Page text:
The Jewish Board of Deputies
When Cathy, my wife, and I were on holiday in South Africa (July 2004) from Oman where I was teaching at the University of Muscat, we went to stay in Rivonia, Johannesburg with Lorien, our eldest son, and Lindi, his wife. I wanted to find out more about the origins of my parents, who were Jewish immigrants from Europe. I went to visit the Jewish Board of Deputies (JBD) in Houghton, Johannesburg. Owing to the tight security in Jewish establishments all over the world, I knew I couldn’t just arrive unannounced. I phoned the secretary of the Jewish Board of Deputies and told her that I was looking for information on the arrival of Jews in South Africa after 1900: my parents had arrived as children in South Africa between 1910 and 1920. I drove to Houghton in the old light blue rambling Chev station wagon I had given to Lorien.
I arrived at the gate of the Jewish Board of Deputies . As expected, tight security. I gave the security guard the name of my contact in the JBD. He checked this out, and then let me in. As I entered the building, I felt a mélange of nostalgia, guilt and detachment; memories of my Jewish youth, guilt for pretending to be a “real” Jew (was ist das?), and distance because I had moved far away – another Jew would say – from my “Jewish” roots. I climbed the stairs to the JBD library. At the entrance a few monographs on a shelf caught my eye. They were on early Jewish settlements in South Africa; heroic titles like “Into Kokerboom Country: Namaqualand’s Jewish Pioneers”. Many of these settlers became fully bilingual: in Yiddish and Afrikaans. I call them Yode; A hybrid of Yid (Yiddish for Jew) and Jode (Afrikaans for Jews). In the library I asked the librarian if she had any information on early Jewish migrations to South Africa. She disappeared between the shelves, and a few minute da later gave me a volume containing the names of Jewish arrivals on ships from Europe. The names were not in alphabetical order, so I had to plough through thousands of names. I was looking for Mendel Gilinsky, my mother’s father’s name. There was no Mendel on the list. After a few hours, I was hot, tired, and thirsty. I’d hit a brick wall. I got up to leave the library. On my way out, I asked the librarian: “Are you sure this is all you have?” She thought for a moment. I’m wasting my time, I thought. “Oh, there is an old ship’s list written out in pencil,” she said. “Oh, is there!” What I wanted to say was: “Oh, is there now!” Off she disappeared again between the shelves. She brought me the ship’s list; a few flimsy pages. I sat down and scanned the pages. There was my grandfather: It said: “Mendel Gilinsky – shoemaker – arrived 1912, Cape Town – Galway castle.” I asked the librarian to make me a photocopy. She said that this couldn’t be done because the list was very worn, and the heat of the photocopier would fade the original. I wrote down the details in my notebook, “Mendel Gilinsky – shoemaker – arrived 1912, Cape Town – Galway castle”. I left the Jewish Board of Deputies and drove back to Lorien’s place.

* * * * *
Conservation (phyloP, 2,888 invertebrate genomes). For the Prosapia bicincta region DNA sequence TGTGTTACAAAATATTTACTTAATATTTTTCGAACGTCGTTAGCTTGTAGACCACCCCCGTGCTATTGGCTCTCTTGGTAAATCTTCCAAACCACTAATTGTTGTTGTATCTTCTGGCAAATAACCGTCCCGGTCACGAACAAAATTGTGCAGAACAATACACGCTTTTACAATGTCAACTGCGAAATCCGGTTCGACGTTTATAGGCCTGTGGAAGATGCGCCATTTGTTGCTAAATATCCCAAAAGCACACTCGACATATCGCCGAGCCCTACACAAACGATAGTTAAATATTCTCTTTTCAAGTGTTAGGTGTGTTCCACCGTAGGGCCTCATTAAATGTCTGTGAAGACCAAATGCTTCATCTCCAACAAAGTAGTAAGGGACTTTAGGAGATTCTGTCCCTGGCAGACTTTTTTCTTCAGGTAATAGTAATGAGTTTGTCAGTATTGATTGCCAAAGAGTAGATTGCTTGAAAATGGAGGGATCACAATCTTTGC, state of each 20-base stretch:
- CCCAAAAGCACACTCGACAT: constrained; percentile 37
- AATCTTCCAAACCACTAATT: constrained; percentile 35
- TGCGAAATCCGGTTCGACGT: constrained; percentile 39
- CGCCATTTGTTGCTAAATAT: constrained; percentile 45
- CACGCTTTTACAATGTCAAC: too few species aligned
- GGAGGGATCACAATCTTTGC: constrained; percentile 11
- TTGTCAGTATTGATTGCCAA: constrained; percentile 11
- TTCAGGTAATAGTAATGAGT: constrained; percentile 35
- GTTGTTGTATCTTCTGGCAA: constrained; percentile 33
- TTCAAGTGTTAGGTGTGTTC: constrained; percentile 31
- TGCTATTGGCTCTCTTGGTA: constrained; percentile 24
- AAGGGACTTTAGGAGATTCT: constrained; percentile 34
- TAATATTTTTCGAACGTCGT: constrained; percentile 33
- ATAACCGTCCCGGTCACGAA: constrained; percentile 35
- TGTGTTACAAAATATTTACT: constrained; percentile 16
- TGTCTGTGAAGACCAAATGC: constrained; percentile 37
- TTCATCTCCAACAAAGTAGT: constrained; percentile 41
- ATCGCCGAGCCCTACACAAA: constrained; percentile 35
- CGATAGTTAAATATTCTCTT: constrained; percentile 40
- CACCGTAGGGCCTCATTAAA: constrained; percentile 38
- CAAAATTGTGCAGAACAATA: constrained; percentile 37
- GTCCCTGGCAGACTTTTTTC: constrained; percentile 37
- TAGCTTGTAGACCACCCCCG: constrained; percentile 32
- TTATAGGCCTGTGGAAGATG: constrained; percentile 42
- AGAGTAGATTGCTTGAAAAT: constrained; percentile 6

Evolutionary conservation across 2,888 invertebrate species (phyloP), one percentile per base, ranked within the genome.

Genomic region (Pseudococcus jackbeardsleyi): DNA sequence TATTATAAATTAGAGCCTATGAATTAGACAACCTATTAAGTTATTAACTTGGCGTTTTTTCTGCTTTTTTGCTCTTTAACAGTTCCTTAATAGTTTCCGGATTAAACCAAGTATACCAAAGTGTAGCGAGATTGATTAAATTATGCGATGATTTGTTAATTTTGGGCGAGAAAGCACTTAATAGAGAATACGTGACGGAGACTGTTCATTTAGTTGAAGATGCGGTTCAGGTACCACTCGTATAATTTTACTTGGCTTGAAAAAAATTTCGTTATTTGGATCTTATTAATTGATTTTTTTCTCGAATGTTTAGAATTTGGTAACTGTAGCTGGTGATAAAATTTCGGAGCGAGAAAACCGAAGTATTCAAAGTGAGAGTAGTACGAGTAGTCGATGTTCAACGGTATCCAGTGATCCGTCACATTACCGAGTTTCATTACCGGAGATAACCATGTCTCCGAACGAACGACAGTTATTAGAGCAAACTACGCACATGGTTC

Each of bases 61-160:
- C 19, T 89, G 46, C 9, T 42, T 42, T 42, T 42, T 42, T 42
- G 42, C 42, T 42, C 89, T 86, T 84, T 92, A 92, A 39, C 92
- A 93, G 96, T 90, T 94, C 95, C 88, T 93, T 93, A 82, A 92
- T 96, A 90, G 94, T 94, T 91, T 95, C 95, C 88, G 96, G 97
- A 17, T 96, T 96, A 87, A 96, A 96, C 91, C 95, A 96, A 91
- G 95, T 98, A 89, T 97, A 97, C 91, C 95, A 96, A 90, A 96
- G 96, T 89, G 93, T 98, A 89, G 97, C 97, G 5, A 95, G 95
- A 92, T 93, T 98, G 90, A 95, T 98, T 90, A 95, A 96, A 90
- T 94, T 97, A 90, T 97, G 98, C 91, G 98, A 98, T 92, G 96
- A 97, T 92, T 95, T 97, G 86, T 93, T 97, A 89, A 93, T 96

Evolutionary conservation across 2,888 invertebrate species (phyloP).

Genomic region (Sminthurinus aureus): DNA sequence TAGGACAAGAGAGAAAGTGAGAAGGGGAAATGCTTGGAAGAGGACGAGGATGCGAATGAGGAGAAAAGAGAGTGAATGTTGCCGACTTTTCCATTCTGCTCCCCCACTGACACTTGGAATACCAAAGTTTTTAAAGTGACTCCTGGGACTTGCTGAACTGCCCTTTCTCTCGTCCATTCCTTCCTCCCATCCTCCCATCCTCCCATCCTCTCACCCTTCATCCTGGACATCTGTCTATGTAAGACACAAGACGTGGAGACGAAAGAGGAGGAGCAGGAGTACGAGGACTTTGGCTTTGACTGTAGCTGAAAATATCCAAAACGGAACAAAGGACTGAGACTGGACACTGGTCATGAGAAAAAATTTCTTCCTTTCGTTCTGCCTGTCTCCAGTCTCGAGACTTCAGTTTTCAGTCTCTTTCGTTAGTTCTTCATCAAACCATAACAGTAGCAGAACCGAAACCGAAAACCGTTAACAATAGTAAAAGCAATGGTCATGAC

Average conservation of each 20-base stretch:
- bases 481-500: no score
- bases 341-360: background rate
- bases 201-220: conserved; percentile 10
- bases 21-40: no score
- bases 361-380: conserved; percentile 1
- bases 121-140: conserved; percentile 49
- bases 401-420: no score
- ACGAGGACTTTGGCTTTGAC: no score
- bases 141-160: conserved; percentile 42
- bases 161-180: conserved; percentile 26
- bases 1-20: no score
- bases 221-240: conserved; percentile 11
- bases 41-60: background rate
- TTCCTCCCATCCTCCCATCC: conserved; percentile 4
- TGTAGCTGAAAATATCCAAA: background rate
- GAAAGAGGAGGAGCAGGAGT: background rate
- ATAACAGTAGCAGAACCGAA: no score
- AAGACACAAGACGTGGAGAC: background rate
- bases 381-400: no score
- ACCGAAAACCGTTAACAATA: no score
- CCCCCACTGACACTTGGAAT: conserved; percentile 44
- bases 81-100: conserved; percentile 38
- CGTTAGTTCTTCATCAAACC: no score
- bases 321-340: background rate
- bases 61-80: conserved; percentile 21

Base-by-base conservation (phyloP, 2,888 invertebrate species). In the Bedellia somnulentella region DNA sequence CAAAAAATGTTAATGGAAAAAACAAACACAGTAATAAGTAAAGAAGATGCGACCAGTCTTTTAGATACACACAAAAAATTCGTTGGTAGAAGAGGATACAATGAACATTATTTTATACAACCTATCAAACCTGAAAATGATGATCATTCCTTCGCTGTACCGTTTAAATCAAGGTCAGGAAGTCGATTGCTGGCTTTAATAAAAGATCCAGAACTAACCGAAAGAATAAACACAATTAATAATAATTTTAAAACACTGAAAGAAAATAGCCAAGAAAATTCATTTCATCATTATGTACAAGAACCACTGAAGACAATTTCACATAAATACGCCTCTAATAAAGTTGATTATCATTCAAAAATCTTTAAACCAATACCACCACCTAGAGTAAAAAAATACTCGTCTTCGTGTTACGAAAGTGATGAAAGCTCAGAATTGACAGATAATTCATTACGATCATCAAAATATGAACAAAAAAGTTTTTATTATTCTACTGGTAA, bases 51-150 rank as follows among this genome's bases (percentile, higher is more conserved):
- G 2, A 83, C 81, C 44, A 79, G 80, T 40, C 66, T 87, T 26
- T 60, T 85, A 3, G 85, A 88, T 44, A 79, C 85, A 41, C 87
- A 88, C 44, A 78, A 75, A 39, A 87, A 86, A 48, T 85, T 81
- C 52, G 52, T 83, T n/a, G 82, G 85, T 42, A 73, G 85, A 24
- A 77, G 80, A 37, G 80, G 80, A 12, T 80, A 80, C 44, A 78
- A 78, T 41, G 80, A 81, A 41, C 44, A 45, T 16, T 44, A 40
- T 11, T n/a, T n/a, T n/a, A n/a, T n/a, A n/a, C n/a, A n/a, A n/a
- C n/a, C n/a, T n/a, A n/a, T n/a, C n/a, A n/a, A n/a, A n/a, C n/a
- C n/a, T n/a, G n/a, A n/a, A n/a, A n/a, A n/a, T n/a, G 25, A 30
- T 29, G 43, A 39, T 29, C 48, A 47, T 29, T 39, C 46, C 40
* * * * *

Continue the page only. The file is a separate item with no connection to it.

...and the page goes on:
The Galway Castle had three passenger classes: 87 1st class, 130 2nd class, 195 3rd class. No prizes for guessing which class Mendel was in. The ship had a short life, but an exciting one. In September 1914, at the start of the German South West Africa campaign against the German army, she transported troops from Cape Town to South West Africa (now Namibia). In 1915 she was used on the Cape-England mail run . On 3 August 1916 while near the Thames estuary she was attacked by a German aircraft. She only suffered minor damage. In October the following year, she was not so lucky and ran aground on Orient Beach, East London (South Africa). I was to get to know East London very well. My family spent the period 1990 to 2003 in King William’s Town, 60 kilometres from East London. My children spent most of their school life in this part of the East Coast of South Africa. We went often to Orient beach. This beach, which was just outside outside the harbour breakwater, has been the graveyard of many ships. It wasn’t yet the Galway’s time, though; she was refloated and was able to sail on to England. She survived another two years. On 12 September 1918, two months (almost to the day) before the official end of World War 1 on 11 November 1918, she was attacked by U-boat U 82, 160 miles south-west of Fastnet Rock near Plymouth. She was at the start of her voyage to Port Natal (South Africa). She sank three days later. The Galway Castle was one of the ships of the Union Castle Line. It was built in 1911, and was thus a brand new ship when Mendel and his family, and other Jews embarked on it for Cape Town . The Galway Castle brought Jewish immigrants from Southampton to Cape Town over a period of six years. England was a half-way house for European Jews. Most of the passenger traffic between America and Europe was in British hands and so the bulk of this traffic went through Great Britain. Even when other routes were opened, it was often cheaper to travel through Britain than to sail directly from Europe, for example, from Latvia, Russsia and Germany, to other countries such as America and South Africa. It was sailing under the name “Rhodesia”. I met my wife, Cathy, in Rhodesia. More about Rhodesia in a later chapter. How remarkable the coming together of the Galway Castle, Orient beach, East London and Rhodesia.